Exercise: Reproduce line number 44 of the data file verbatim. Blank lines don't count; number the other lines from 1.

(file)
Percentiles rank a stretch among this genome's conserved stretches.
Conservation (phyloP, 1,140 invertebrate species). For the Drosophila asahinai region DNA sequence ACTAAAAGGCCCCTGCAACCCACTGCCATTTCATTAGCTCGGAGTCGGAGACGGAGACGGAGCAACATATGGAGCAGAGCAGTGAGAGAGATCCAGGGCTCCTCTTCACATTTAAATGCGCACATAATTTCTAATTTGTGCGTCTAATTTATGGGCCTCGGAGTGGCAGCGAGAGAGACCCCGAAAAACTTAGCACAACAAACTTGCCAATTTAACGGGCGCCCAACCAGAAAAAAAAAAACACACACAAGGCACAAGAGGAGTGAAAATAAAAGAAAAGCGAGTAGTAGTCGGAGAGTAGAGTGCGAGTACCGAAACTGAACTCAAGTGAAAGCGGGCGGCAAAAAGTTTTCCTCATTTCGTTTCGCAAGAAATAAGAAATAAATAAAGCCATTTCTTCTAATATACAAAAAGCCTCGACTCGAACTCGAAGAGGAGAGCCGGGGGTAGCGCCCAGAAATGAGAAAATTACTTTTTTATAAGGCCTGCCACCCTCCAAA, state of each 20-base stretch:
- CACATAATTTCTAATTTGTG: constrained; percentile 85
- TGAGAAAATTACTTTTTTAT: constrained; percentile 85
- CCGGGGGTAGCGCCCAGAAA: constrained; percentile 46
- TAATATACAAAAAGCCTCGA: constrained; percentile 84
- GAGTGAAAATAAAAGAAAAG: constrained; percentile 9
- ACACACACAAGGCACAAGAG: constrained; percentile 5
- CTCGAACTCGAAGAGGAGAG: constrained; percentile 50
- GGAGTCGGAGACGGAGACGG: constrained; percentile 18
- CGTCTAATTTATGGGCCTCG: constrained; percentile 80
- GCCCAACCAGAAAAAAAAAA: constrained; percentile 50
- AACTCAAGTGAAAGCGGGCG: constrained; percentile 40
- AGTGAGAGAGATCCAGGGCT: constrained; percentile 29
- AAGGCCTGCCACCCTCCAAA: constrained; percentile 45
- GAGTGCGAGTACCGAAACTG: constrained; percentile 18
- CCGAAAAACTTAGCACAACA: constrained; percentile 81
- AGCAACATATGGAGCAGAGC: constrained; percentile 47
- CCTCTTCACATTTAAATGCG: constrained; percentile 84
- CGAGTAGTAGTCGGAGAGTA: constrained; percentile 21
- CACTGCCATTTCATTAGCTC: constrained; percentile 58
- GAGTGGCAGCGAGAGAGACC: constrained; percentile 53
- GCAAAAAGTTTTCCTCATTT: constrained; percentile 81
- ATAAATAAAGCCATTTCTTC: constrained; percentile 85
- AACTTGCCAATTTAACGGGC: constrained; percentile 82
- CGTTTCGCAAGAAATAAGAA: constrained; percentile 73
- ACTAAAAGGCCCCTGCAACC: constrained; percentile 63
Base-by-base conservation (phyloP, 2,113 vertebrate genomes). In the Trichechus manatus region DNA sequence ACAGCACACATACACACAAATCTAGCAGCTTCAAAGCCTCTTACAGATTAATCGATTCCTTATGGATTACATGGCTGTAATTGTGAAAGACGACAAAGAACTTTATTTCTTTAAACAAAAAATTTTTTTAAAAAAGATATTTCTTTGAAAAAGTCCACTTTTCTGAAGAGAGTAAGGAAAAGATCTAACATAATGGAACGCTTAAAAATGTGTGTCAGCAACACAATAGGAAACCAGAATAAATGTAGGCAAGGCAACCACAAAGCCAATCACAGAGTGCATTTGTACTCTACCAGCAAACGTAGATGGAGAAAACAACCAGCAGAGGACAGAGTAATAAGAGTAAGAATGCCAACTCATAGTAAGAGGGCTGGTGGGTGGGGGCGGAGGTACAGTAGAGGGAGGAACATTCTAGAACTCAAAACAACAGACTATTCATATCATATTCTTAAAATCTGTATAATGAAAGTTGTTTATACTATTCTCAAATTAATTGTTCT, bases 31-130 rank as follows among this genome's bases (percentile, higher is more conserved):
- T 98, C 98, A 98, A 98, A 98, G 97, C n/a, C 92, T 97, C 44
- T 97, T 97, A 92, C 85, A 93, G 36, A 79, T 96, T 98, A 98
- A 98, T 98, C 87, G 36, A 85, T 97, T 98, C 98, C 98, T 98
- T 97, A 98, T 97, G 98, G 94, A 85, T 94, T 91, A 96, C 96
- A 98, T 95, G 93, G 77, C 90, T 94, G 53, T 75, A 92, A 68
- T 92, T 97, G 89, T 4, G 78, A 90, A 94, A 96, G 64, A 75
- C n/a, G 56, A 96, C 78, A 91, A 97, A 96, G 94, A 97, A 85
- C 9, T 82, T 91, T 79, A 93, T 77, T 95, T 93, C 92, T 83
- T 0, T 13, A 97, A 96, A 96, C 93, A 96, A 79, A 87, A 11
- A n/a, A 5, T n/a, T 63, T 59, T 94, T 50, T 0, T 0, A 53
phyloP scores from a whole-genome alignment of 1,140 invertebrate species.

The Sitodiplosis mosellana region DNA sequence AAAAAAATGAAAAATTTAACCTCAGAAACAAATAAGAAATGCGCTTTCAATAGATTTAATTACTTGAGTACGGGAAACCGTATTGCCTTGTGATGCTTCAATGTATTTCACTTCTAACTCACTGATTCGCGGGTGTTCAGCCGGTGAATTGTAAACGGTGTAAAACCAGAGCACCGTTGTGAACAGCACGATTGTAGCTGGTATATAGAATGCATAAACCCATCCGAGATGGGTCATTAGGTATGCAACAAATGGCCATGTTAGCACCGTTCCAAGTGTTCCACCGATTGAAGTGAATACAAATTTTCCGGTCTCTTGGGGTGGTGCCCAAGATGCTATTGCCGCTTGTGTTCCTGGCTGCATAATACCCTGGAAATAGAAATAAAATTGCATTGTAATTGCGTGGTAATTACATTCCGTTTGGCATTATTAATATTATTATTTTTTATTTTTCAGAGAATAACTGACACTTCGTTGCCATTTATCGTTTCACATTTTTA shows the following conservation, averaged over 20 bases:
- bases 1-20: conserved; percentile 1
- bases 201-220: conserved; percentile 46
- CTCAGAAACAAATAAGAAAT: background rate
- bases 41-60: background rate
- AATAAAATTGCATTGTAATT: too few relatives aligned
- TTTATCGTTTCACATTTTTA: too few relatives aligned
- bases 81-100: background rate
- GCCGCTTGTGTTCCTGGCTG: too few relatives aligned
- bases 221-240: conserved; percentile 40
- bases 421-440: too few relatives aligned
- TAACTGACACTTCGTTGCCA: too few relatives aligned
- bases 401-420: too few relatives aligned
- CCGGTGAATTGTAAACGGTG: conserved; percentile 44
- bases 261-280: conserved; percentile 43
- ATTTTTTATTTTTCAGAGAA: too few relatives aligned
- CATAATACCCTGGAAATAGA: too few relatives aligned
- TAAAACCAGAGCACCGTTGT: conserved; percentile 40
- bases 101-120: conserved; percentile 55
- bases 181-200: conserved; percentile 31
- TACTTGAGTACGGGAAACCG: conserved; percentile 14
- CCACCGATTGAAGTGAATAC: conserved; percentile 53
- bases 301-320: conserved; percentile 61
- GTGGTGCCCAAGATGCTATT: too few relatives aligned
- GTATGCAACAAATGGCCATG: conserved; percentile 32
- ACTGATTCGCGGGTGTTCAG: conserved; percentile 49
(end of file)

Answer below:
- bases 41-60: background rate